Transitions to Caregiving, Marital Disagreement, and Psychological Well-Being:
A Prospective U.S. National Study

Heejong Choi

Nadine F. Marks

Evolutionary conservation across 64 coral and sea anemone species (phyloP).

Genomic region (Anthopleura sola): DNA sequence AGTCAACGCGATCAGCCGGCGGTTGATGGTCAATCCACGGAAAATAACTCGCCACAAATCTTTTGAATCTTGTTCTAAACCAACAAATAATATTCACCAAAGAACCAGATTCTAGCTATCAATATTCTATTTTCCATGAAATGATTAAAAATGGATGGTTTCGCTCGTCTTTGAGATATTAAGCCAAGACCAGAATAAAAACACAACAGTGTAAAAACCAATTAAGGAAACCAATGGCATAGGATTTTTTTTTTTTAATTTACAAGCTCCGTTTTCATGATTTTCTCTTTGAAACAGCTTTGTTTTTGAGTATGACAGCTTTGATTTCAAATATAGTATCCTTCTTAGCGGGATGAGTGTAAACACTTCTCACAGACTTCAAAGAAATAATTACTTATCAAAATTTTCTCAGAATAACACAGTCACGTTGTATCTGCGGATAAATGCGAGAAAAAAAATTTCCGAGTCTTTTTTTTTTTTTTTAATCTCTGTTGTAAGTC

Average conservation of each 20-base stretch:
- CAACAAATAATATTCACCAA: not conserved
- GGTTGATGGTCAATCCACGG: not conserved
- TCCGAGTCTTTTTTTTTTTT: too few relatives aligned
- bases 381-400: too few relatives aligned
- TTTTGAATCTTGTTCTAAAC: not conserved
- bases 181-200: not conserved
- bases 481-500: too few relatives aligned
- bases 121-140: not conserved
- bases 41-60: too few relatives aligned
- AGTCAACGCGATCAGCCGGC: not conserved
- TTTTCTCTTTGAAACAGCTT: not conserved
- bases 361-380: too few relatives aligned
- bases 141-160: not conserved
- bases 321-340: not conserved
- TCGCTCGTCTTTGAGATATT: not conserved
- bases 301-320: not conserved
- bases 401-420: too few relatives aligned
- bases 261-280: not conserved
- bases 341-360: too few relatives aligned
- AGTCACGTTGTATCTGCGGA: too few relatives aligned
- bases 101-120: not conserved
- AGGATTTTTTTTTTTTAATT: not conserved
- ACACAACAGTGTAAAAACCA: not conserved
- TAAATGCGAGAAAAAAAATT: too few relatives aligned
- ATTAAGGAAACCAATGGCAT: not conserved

Guided by a life course perspective, this study investigated whether the psychological consequences of transitioning into a caregiver role for a biological parent, parent-in-law, spouse, other kin, or nonkin among married adults might be moderated by marital role quality. Using longitudinal data from a national sample of 1842 married adults aged 35 years and older, this study estimated regression models examining whether differences in marital disagreement predicted differences in change in global happiness, depressive symptoms, and personal mastery due to a transition into caregiving. Results indicated that the transition to caregiving compromised mental health outcomes for women biological parent caregivers and men spouse caregivers who reported a higher level of marital disagreement. These findings suggest that the psychological effects of becoming a caregiver for a biological parent or spouse are contingent on marital role quality.